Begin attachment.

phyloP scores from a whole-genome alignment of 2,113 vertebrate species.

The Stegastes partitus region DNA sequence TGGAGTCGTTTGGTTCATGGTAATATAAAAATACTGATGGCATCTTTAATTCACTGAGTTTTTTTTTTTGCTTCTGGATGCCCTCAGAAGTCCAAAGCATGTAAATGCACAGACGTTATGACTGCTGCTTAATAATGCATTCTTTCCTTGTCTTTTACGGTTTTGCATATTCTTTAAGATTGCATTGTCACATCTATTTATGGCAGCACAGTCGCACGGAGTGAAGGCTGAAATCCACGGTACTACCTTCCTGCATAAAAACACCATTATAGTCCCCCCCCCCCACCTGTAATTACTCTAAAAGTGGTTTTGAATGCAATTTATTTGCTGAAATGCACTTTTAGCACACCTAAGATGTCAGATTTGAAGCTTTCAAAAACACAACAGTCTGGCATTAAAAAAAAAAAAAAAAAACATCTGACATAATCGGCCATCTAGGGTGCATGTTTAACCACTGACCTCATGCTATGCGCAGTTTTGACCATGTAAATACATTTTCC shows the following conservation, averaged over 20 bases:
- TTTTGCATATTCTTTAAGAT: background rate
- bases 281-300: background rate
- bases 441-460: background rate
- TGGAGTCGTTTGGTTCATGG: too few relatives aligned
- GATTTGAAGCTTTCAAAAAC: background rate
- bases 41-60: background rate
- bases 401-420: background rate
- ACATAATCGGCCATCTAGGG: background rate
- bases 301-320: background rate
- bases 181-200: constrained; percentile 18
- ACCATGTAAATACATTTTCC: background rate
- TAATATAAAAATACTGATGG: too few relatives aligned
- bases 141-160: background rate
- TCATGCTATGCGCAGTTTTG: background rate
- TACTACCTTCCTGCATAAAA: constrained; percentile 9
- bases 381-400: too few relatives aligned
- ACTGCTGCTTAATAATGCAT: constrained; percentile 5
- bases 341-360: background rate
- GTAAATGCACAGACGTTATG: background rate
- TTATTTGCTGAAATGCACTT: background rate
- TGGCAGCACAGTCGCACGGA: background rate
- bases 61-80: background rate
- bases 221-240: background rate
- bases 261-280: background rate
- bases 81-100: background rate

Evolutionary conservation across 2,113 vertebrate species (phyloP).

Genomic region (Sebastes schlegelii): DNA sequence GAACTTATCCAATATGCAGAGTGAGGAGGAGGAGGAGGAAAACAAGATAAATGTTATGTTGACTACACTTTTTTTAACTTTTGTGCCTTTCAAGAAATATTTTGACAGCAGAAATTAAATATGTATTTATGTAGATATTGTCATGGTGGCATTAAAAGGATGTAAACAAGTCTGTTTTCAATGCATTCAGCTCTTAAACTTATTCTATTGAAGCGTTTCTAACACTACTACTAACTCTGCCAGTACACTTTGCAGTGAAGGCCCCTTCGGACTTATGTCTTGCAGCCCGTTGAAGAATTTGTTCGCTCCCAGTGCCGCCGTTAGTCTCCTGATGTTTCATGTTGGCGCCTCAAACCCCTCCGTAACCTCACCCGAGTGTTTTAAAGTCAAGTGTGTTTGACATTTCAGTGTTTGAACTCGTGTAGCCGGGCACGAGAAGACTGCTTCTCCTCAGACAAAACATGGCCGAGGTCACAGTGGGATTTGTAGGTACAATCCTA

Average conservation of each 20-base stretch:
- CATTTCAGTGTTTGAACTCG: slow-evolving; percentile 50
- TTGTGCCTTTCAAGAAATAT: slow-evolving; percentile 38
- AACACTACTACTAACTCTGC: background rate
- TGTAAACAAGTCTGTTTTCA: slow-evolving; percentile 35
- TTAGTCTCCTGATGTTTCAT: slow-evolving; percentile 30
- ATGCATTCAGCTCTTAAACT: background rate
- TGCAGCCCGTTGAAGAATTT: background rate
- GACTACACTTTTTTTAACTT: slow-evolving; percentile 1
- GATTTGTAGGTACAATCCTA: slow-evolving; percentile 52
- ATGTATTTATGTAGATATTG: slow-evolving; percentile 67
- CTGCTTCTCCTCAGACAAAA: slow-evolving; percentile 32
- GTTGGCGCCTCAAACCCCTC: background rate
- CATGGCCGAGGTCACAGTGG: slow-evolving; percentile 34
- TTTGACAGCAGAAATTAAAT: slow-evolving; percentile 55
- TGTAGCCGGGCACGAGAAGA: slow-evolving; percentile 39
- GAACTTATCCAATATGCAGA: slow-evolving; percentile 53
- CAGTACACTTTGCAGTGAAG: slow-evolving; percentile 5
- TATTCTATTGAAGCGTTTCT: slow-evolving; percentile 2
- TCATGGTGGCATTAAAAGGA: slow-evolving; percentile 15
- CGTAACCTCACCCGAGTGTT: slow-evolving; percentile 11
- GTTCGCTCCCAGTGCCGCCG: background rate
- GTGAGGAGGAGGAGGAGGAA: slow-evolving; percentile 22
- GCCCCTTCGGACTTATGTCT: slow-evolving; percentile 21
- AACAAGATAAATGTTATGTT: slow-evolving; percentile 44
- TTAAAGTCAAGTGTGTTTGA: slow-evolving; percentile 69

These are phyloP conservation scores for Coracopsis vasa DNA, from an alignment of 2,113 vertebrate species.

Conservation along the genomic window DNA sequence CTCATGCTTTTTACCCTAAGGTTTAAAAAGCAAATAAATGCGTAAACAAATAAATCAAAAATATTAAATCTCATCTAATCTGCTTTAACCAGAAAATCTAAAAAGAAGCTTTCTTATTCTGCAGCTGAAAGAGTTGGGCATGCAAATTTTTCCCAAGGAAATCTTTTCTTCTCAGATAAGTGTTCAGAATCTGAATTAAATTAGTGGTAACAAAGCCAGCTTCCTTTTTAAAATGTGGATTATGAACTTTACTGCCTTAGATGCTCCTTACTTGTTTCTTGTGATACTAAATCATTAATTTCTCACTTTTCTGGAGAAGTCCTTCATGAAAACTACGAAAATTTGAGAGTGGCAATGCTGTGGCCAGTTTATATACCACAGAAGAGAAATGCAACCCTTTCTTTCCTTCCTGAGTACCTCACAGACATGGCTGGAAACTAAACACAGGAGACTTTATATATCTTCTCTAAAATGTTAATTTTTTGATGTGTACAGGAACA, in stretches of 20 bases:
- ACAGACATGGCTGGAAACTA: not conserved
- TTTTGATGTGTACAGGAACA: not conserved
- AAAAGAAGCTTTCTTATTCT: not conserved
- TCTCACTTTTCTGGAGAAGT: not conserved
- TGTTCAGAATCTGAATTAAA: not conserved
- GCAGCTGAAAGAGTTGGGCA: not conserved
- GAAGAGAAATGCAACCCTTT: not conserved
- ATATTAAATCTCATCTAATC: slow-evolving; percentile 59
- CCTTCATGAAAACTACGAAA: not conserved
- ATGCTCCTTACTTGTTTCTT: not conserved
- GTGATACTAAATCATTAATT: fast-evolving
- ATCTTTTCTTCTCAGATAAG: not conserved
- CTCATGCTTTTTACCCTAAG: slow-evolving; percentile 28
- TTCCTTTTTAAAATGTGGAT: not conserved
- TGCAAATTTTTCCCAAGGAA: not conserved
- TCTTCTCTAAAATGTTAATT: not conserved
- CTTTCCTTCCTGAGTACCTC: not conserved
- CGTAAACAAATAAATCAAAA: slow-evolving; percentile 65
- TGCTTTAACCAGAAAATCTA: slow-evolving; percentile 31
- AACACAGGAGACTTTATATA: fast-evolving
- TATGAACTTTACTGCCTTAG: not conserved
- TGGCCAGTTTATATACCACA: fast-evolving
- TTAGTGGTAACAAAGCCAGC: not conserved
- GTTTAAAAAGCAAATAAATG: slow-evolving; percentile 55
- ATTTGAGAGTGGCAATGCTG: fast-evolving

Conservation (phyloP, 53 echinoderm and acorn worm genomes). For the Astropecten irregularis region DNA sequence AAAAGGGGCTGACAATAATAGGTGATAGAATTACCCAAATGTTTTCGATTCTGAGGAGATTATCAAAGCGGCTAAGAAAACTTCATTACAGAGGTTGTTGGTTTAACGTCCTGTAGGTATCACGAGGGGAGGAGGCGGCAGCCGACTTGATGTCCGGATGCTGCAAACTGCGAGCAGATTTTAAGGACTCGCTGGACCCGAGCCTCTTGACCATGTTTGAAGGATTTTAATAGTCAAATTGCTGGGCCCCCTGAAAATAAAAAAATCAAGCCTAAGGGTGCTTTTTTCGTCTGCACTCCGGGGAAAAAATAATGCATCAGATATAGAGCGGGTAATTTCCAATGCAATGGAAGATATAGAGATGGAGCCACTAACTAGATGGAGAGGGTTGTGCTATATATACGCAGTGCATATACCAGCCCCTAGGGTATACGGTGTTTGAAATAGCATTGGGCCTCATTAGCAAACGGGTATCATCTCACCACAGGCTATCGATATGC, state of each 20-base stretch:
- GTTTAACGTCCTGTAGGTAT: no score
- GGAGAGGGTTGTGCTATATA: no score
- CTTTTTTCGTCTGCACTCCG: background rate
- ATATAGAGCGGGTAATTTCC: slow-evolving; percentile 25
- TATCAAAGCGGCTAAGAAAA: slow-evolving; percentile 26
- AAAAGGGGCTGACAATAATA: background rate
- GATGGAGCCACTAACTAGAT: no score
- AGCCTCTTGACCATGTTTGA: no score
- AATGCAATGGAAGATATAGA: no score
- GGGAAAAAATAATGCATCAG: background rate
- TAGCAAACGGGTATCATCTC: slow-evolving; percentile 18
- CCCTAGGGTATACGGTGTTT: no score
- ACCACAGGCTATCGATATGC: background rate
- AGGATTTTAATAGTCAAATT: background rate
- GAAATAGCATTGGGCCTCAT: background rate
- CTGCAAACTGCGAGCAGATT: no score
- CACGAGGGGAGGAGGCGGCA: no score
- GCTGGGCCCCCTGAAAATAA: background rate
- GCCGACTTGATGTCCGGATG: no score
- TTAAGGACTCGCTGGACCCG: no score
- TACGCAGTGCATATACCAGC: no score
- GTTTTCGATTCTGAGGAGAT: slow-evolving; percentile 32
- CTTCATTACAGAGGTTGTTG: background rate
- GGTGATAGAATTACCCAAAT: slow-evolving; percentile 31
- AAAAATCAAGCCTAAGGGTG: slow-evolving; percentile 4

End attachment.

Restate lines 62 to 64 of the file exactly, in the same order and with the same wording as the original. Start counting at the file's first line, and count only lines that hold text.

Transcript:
- TGTTCAGAATCTGAATTAAA: not conserved
- GCAGCTGAAAGAGTTGGGCA: not conserved
- GAAGAGAAATGCAACCCTTT: not conserved